Every now and then, co-inspector Rick and I get hired to check out a condo. Most of the condos we see were built in the '70s and '80s. When we inspect one of these '70s-'80s condos, we head straight for the little room that holds the gas-fired furnace and water heater. In that room, we'll find a cornucopia of defects and hazards so grossly wicked and reprehensible that just looking at them could strike a man blind.
For example, let's start at the return-air duct. The inlet the hole where air is sucked into the furnace is supposed to be at least 10 feet away from the furnace. Two reasons: 1) You don't want air rushing into the inlet disturbing the gas flame and creating a “dirty burn.” A dirty burn can generate carbon monoxide, which can kill you. 2) If you get a dirty burn and carbon monoxide spills out of the furnace, you don't want that carbon monoxide to get sucked into the return inlet. If carbon monoxide gets in the return duct, it'll be distributed through the whole condo.
Often as not, we find the return-air inlet just outside the door to the evil little furnace/water-heater room, about two to three feet away from the furnace. That's downright dangerous.
Inside the evil little room, space is tight. That gives installers fits when it's time to run the vent pipes (think exhaust pipes) out of the condo building. Usually, they run the water-heater vent to the furnace vent, then run the furnace vent up through the ceiling. In a multistory condo, the vents are usually stacked vertically; that is, the vent from the bottom floor becomes the vent for the second floor, and so on. To do the job right, the installers would have to get all this pipe lined up perfectly, with no leaks, and keep it at least an inch away from anything that will burn.
That never happens. Inevitably, the pipe joints get misaligned, and the vents end up touching paper-faced walls, ceilings, and insulation. The result is leaky vents that spew carbon monoxide and might catch something on fire besides.
Often, the vent pipes aren't sloped properly. That slows down the gases in the vents and increases the chance of carbon monoxide spilling out into the condo, getting sucked into the return-air inlet, and killing you.
Now, as if the fire and asphyxiation threats aren't enough, there's the mold threat. If you don't already know and I hope you don't some people have had water leaks turn their houses into giant mold farms. If you get enough mold in your house, it might just make you sick so sick that a judge or jury might just award you tens of millions of dollars for your trouble. Within the last year or two, trial lawyers specializing in mold cases and bootleg mold-testing companies have sprung up and grown like Georgia kudzu.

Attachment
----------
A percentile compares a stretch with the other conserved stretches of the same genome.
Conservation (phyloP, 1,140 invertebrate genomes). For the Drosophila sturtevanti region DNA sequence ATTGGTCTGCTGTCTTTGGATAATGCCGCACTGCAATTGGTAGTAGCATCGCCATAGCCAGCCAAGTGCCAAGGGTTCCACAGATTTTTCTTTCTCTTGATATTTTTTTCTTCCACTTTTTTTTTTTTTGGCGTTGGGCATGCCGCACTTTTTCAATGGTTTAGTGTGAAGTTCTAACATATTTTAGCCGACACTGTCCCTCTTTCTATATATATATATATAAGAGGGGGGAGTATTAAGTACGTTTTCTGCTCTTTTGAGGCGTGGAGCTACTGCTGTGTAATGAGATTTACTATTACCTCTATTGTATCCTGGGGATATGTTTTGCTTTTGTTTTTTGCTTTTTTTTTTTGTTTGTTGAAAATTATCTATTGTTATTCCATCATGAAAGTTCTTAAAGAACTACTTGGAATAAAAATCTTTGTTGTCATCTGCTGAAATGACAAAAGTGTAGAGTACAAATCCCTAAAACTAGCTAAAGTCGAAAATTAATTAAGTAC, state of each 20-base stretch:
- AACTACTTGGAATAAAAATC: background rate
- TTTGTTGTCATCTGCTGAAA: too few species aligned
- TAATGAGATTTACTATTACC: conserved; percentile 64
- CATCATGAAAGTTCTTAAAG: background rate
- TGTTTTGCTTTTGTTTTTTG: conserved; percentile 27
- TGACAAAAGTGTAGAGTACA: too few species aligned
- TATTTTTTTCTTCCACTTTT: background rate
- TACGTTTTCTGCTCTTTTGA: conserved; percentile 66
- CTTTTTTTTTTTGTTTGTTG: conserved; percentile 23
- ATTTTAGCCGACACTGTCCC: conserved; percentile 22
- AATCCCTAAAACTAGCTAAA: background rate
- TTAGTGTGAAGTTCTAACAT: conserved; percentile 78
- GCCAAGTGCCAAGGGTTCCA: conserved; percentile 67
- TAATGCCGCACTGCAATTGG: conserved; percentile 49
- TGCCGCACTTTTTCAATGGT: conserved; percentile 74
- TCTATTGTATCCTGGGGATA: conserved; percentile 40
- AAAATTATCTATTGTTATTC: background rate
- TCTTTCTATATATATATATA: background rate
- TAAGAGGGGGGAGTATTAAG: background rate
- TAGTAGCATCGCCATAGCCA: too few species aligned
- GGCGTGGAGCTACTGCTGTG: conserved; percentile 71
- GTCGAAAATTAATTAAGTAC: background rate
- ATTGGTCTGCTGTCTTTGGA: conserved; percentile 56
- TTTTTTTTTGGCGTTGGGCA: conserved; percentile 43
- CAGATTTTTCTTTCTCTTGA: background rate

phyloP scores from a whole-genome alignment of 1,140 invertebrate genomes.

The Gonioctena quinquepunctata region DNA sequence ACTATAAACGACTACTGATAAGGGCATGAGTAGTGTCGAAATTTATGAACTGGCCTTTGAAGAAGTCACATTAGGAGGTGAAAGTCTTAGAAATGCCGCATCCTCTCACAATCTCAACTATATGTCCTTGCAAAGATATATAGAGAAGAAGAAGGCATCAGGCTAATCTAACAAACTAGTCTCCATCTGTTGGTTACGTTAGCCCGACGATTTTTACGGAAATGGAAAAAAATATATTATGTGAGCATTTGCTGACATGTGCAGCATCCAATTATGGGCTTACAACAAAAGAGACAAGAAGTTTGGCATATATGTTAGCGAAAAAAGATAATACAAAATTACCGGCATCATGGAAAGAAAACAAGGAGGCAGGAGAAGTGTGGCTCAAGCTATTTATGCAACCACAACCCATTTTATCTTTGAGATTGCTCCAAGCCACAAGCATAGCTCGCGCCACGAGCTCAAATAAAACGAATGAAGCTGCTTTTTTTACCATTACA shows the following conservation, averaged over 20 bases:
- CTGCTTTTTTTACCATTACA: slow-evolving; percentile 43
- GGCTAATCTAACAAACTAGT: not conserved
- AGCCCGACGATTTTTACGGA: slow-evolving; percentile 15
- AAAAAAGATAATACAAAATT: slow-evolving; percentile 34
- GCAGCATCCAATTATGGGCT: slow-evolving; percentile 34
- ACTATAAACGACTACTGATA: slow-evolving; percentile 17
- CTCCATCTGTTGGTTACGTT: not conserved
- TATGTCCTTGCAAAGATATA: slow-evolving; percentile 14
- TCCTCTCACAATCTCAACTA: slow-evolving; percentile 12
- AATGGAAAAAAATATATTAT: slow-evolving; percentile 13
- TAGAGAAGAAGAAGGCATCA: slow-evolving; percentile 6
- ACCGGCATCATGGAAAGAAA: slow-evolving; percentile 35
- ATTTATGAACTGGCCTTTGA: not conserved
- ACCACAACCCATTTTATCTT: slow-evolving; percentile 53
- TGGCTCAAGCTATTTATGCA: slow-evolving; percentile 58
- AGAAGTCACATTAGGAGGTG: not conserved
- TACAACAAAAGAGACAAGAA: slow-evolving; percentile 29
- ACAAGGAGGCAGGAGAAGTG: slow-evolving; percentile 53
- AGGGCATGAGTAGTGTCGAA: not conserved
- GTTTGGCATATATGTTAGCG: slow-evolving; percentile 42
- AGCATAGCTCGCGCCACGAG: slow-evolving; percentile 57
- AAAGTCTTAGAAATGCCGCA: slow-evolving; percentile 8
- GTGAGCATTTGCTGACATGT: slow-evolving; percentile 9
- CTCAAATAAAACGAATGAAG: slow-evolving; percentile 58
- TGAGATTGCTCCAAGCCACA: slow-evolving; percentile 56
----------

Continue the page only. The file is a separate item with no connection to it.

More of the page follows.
What's that got to do with the evil little room in the condo? Well, most of the time, installers don't put any catch pans or drains under condo furnaces or water heaters. I know, I know a regular old gas furnace doesn't leak water. But in the summer, water drips off the air conditioner's coil, which is usually located on top of the furnace. And, as everybody knows, water-heater tanks blow out when you're out of town for a long weekend.
In most condos we see, condensate leaks and water-heater leaks just spill out onto the floor and into the condo(s) below. Big leaks can cause ceilings to collapse, ruin carpets and furniture, and even grow a whopping-big crop of toxic mold.
In the worst of the evil little rooms, especially those in 1970s condos, we'll find an obsolete, dangerous electrical panel, such as the infamous Federal Pacific Electric “Stab-Lok” panel. Some of these boogers are even wired with skinny aluminum cable, which is a known fire hazard. It's a double whammy, all in one box.
I know, some of you are thinking, Omigosh! I live in a condo. I've got all these problems. I'd better fix them. Well, here's the problem: You probably can't fix them without tearing up somebody else's condo. If you're in a multistory unit, your ceiling is somebody else's floor, or your floor is somebody else's ceiling, or both.
Even if you could fix just your condo, you've probably only reduced your asphyxiation risk. As long as somebody in a condo near you has fire hazards, you've got fire hazards. If somebody else gets a leak and grows big mold, you might just end up breathing it.
That's why I call this collection of messes the Condo Curse. Unless you get the whole condo complex fixed, all you can do is load up your personal condo with smoke detectors and carbon-monoxide detectors, be on the lookout for leaks and mold, and hope for the best.
Here's the closest thing I have to good news: The Condo Curse is pretty much limited to condos 20 years old or older. Some of the newer ones don't have all these problems. Some of the brand-new ones don't have any of these problems.